Change is often hard – it disrupts the status quo and involves a degree of risk and uncertainty. What’s more, many innovations fail to succeed in the marketplace. All of this can be challenging and cause anxiety for people (some more than others, depending on personality and prior experience). They may ask themselves: What does this change mean for me? What if our innovation fails to deliver?  Is it all worth the effort and risk?  But remember: nothing venture, nothing gained. Successful innovation is about overcoming these fears & concerns to go boldly into the future. In fact, a senior executive once said to me “if your strategy doesn’t scare you a little, it’s not bold enough”. Courage is something that improves with practice, and should be cultivated and celebrated.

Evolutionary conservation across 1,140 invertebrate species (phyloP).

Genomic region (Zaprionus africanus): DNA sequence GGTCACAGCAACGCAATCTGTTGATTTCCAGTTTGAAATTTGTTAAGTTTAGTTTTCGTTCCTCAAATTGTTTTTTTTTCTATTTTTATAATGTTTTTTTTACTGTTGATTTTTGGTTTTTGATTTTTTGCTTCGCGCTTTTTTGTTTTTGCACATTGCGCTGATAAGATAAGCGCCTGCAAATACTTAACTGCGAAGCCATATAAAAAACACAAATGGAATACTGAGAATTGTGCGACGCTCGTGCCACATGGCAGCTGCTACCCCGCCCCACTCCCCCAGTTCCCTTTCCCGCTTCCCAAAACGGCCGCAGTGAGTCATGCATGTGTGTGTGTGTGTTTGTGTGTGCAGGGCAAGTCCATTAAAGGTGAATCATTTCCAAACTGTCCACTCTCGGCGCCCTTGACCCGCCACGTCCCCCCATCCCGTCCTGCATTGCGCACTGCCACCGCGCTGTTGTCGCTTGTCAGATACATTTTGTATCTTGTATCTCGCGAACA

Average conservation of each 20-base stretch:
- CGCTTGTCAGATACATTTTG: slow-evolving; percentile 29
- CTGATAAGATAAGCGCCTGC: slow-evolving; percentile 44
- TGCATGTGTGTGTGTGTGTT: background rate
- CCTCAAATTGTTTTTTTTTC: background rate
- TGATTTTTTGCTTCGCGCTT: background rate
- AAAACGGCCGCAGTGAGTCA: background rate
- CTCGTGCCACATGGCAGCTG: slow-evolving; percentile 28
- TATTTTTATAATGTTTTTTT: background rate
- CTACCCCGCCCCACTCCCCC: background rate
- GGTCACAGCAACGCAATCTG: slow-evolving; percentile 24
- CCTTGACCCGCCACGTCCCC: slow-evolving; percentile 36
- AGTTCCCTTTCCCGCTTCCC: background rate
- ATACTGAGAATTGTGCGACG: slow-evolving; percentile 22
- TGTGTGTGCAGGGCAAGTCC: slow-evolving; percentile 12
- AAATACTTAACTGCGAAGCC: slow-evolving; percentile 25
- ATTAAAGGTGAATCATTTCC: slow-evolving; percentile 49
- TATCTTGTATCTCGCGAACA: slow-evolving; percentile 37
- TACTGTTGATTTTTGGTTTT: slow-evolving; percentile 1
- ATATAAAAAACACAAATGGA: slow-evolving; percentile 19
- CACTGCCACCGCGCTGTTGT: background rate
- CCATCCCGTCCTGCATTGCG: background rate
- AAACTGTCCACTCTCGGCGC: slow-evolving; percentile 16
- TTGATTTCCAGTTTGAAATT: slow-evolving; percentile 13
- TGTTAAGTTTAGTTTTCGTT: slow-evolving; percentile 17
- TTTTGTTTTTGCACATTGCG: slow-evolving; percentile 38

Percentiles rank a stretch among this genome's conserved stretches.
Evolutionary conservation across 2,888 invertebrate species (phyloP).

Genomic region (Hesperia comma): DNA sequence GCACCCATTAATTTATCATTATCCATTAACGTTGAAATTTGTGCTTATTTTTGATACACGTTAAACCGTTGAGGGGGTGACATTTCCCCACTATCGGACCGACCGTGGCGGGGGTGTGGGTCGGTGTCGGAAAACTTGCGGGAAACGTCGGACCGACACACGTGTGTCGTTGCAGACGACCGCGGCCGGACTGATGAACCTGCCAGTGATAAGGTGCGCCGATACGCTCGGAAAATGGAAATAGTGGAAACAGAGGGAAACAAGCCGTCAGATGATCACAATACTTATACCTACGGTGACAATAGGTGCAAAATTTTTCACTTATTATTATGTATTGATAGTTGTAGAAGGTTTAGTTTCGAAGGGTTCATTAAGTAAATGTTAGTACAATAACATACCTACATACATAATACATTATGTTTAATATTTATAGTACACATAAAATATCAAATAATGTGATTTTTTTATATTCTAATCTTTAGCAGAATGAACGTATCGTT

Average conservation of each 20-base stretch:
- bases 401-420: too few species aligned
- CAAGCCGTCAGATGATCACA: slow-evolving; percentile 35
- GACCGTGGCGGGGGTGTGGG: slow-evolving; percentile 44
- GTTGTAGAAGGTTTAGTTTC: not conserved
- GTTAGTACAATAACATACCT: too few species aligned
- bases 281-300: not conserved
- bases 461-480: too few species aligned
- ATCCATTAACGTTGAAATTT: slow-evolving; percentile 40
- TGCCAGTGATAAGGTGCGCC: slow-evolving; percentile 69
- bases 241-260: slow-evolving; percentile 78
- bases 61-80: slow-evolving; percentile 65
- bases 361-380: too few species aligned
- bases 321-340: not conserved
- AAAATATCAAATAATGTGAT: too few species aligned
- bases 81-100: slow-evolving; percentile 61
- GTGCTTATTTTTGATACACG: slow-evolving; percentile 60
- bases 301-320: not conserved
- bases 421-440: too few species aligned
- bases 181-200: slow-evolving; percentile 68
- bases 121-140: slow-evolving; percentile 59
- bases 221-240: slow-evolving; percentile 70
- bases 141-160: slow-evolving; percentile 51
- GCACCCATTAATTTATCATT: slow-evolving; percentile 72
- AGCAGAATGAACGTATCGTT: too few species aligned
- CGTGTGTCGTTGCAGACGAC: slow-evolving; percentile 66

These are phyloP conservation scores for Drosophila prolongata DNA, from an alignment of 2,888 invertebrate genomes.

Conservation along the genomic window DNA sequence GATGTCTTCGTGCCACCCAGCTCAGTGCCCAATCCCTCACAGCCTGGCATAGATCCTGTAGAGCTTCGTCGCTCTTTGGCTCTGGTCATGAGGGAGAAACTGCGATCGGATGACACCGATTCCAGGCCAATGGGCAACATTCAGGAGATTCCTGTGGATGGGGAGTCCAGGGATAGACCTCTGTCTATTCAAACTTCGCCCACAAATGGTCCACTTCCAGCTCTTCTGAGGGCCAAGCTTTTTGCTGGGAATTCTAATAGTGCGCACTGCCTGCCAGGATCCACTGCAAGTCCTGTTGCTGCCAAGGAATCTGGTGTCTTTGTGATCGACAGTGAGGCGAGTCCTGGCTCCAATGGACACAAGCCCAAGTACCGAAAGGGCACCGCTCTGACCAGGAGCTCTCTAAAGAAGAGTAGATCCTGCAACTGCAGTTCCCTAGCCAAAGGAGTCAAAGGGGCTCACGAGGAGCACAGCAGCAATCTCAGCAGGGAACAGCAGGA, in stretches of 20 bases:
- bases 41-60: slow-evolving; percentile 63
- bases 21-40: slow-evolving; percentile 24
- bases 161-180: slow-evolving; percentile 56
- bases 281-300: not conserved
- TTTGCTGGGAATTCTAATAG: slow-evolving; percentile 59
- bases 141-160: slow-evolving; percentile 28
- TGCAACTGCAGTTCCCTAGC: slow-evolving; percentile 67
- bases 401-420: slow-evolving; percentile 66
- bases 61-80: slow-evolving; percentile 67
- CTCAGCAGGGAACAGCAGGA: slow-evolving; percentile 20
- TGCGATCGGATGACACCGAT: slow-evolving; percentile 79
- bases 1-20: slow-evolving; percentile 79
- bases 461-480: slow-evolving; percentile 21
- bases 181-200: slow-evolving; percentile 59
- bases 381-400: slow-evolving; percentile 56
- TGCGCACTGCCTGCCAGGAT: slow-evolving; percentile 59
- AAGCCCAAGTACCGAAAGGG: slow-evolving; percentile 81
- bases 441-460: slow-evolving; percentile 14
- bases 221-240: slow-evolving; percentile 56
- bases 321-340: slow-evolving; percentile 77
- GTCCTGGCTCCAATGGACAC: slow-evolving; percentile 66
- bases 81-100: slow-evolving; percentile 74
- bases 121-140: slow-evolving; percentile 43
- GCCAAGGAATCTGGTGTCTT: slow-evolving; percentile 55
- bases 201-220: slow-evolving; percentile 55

Collaboration + Courage

Collaboration can help people act with courage in the face of uncertainty, by providing an environment in which they feel safe to take intelligent risks. Good decisions don’t always lead to good outcomes – the world simply isn’t that linear or predictable, and you never have complete information. But by providing an environment in which people work together and trust each other, your organization is better placed to pursue innovations that deliver substantial value to customers and help you achieve ongoing success in the marketplace. When you feel part of a strong team and good people are supporting you, it’s easier to be courageous.

Some common questions

Q. Where did this definition of innovation come from?